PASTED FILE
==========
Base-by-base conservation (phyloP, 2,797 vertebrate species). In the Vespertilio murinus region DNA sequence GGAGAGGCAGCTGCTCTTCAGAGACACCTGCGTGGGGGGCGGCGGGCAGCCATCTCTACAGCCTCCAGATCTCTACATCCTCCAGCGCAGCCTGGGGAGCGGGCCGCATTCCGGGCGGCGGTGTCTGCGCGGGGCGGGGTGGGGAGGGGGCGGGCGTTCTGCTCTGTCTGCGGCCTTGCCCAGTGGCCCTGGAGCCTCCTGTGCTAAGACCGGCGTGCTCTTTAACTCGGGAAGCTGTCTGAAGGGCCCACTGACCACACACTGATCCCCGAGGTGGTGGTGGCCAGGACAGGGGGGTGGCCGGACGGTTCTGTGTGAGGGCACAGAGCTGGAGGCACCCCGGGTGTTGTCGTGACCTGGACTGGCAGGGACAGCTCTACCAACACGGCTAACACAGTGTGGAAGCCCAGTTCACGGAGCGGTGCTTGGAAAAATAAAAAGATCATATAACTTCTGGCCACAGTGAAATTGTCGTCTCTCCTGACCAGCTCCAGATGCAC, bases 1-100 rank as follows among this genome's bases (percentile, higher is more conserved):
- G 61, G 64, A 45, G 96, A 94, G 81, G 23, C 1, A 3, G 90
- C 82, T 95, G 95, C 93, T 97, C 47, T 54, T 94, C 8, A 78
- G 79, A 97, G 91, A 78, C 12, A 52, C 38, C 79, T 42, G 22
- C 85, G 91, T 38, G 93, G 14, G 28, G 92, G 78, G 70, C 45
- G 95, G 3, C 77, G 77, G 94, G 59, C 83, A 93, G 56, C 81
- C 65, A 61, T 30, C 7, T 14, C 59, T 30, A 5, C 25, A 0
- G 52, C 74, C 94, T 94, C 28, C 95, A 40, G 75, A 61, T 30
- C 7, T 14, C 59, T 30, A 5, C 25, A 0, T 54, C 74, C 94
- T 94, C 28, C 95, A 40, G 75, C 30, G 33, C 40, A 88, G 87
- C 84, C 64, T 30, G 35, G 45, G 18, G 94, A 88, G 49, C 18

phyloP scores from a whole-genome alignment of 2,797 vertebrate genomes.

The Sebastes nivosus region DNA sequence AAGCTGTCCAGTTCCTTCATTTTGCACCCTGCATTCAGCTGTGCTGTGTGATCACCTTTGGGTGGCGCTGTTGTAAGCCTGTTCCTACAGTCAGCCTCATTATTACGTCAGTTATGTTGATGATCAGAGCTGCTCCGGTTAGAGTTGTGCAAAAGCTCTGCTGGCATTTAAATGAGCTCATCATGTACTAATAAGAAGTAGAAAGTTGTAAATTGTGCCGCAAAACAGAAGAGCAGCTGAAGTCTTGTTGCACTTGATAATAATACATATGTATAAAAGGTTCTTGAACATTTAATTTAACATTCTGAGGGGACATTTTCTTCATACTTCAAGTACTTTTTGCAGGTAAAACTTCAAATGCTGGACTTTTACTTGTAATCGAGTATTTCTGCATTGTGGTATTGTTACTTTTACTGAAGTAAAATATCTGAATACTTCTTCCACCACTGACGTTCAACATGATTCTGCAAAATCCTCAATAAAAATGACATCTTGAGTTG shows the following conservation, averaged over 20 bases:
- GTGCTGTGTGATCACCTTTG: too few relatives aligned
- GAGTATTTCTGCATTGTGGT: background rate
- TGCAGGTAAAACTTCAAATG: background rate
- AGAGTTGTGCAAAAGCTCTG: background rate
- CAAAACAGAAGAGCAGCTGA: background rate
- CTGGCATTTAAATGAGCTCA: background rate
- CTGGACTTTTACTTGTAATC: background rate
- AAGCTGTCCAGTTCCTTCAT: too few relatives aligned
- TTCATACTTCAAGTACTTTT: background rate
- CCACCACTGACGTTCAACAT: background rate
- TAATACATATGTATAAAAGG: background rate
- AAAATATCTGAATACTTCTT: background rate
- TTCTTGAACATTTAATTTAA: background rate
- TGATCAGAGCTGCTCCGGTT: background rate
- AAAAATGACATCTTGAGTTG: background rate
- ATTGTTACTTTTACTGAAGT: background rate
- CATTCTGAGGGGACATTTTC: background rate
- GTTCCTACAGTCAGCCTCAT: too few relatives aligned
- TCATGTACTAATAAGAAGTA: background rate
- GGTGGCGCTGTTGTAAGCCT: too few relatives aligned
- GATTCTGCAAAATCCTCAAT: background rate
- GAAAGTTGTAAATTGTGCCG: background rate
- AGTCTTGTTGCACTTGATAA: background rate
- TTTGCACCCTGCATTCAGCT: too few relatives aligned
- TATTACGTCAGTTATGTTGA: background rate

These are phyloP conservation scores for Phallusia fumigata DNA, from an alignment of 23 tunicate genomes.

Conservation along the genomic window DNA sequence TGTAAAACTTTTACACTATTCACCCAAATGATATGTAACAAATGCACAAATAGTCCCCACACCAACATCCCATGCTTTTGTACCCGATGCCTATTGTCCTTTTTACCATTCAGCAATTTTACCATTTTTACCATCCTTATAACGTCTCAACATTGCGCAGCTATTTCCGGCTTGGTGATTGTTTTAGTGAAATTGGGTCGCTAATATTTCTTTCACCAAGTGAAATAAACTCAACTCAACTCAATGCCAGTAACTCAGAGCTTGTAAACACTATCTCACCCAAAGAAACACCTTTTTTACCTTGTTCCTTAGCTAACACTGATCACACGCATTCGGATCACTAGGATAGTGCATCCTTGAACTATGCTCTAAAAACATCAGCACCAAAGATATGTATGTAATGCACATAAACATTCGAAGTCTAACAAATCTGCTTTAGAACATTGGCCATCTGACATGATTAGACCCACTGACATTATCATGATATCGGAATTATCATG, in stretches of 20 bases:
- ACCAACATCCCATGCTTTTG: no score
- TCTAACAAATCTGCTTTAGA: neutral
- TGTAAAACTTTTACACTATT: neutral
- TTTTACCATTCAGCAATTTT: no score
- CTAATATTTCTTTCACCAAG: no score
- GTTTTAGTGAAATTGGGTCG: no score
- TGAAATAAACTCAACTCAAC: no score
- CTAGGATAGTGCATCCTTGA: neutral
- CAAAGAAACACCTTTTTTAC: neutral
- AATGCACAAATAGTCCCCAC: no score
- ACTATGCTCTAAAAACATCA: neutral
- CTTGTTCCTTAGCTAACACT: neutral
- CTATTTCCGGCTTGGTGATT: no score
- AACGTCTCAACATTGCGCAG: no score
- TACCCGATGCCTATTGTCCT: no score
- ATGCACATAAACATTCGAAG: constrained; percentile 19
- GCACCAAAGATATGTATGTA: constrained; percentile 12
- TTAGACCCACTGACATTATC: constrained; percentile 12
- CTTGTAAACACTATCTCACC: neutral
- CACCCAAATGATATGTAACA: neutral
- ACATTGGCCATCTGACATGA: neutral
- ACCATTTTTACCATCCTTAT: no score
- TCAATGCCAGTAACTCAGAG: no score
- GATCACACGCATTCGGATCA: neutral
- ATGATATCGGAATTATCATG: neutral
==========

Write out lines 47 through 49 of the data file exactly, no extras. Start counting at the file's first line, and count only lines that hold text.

- TGAAATAAACTCAACTCAAC: no score
- CTAGGATAGTGCATCCTTGA: neutral
- CAAAGAAACACCTTTTTTAC: neutral